How to make a rod puppet monster with David Monzingo

Learn monster puppet making with master special effects character creator David Monzingo. From sculpture to mold-making, painting to performance

Sep 20, 2012


There are three main types of puppetry in the creature creator's arsenal -- hand, animatronic, and rod.  Though they each have their pros and cons, rod puppetry has increased in popularity over the last few years to become the preferred approach for puppeteered characters. Thus the focus of this week's lesson, HOW TO MAKE A MONSTER PUPPET: RODS AND CABLES. Rod puppetry is a step up from hand puppetry in complexity, as far as the amount of maneuverability and the freedom from the limitations of a performer's physiology. And it’s more reliable and less expensive & time-consuming than animatronics, and far cheaper than creating an all-digital character.  Granted, time will be spent to digitally erase the rods from a completed project, but that cost is still far less than the alternatives.


The man taking you through this week's monster making journey is David Monzingo, key artist at Stan Winston Studio and now Legacy Effects.  David, like all of the amazing artists showcased at SWSCA, is a man of many talents. For this lesson on how to make a rod & cable-controlled creature puppet, he designs, sculpts, molds, mechanizes, casts, paints, and to top it all off, puppeteers.  All of these talents go into creating an original serpentine creature puppet.  And each of its movements are going to be achieved with three only rods, and one handle.  That’s it.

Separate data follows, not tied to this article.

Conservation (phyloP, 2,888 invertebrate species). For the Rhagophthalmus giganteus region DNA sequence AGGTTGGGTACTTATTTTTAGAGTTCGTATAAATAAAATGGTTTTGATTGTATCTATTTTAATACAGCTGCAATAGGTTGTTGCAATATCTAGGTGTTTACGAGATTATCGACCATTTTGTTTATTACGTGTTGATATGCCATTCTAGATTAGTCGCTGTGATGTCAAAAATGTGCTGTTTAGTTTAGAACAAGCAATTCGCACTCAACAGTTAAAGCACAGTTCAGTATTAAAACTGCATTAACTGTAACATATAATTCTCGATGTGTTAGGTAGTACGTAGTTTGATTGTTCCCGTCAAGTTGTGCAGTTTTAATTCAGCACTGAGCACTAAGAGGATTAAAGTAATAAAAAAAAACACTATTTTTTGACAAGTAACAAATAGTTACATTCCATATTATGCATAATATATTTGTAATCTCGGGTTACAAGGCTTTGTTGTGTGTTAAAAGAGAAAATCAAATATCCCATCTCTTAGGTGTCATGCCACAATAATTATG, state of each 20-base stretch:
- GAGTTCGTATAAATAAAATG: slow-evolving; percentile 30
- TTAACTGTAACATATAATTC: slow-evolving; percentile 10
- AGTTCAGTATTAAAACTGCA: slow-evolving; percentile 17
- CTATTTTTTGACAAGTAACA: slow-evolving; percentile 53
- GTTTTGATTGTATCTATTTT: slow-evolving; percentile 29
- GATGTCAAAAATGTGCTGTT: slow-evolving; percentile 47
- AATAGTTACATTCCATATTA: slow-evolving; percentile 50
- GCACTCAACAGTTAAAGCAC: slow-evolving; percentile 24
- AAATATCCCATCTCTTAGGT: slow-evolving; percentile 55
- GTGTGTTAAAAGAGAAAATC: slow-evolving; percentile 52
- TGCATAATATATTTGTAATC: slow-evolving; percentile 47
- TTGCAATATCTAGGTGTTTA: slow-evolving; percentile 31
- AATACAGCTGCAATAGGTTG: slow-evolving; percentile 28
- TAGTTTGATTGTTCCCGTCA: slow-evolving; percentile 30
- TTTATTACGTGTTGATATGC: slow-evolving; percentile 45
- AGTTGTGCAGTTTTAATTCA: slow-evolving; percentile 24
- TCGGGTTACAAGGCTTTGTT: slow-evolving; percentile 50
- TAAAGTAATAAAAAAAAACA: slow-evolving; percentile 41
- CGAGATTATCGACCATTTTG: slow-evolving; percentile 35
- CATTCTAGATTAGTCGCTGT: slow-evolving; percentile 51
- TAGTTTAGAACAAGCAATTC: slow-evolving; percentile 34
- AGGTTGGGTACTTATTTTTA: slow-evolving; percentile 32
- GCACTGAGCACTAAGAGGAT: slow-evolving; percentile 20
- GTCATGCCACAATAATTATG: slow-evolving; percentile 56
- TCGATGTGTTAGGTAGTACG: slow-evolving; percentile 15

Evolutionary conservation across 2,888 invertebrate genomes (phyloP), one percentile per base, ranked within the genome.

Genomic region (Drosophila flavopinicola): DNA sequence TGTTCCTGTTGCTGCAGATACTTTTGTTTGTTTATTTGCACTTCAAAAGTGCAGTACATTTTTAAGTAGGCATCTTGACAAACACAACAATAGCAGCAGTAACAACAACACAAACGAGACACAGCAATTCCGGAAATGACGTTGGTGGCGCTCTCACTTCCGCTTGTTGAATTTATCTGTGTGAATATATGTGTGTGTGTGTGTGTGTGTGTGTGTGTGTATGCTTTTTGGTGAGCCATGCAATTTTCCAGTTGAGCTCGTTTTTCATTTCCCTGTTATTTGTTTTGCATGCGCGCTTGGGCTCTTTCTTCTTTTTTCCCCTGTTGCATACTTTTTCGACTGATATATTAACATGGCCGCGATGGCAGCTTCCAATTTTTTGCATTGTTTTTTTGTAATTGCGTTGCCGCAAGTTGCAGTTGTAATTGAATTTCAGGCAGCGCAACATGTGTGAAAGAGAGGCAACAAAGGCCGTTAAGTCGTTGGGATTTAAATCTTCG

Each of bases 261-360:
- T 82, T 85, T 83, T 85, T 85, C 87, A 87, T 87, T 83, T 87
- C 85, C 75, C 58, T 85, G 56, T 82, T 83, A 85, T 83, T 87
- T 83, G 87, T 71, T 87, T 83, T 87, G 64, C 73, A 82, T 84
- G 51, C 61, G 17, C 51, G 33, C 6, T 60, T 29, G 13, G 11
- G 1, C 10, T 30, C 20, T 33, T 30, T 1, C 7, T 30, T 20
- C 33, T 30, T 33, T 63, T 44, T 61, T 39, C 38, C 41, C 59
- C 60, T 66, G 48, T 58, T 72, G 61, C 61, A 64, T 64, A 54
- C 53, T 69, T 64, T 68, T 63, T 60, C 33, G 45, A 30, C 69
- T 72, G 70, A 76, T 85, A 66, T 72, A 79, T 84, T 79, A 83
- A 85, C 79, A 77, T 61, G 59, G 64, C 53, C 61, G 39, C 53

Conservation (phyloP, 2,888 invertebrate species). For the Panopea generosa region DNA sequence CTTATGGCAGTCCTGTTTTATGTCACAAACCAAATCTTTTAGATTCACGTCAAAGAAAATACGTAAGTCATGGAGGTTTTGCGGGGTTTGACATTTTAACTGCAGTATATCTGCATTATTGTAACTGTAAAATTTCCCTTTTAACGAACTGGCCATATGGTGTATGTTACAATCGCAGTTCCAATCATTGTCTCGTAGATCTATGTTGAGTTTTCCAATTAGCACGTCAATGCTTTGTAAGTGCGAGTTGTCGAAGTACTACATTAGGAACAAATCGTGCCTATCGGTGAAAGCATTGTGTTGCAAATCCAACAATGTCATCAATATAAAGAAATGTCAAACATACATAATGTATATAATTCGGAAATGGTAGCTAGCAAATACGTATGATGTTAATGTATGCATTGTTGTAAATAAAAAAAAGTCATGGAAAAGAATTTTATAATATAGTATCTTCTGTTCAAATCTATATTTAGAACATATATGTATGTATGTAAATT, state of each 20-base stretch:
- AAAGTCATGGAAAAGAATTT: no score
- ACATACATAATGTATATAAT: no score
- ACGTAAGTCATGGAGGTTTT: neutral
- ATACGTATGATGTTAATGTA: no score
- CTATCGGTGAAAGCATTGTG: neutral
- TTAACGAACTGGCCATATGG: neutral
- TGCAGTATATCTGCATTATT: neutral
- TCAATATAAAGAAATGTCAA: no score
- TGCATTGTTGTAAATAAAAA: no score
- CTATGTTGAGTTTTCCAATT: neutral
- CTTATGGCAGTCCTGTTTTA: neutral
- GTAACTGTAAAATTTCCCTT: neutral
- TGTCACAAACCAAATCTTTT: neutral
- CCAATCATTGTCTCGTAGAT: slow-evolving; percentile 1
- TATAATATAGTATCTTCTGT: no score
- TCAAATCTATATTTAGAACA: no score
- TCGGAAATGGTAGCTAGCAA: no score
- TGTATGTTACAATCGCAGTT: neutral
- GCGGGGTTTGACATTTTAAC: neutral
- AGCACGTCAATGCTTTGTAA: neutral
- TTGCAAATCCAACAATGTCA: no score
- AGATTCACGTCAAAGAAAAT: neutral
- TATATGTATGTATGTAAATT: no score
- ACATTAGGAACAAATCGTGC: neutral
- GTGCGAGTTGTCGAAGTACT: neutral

Now, to begin, as with almost every monster creation, regardless of type, David starts with a design.  He calls it a “5-minute sketch” repeatedly, almost insinuating that he could have created something much cooler if he had more time.  But if you ask me, 5 minutes is all he needed.  This little creature turns out so awesome!  But I’m getting ahead of myself.  From the sketch, he proceeds with the sculpt, using water-based clay.  As the creation takes on three dimensions, it’s interesting to see how movement obviously played into David's initial thought process.  The monster’s thin arms and curved, serpentine body, almost cry for motion.

Picture above: Using a simple design (without legs) of an alien/lizard creature David shows the rewards and challenges of rod puppetry without having to deal with the issue of locomotion.

Pictured above: WED clay, a fast molding clay that doesn't need to be heated, allows for a quick build up of forms on the wire base structured on the proportions of the design.

Pictured above: The completed WED clay creature sculpture, sealed and ready for molding.


After molding the puppet sculpture with fiberglass, David heads right into creating the armature that will be the interior skeleton that actually moves the puppet.  Things as simple as using a bicycle brake to open and close the jaw, and a toilet tube as the flexible spine of the monster are such a joy to watch because of their simplicity.  And then watching everything from the creation of all the articulation points, down to spray painting the armature the same color as the silicone, become pieces of such a fluid journey that you can’t wait for it all to be complete.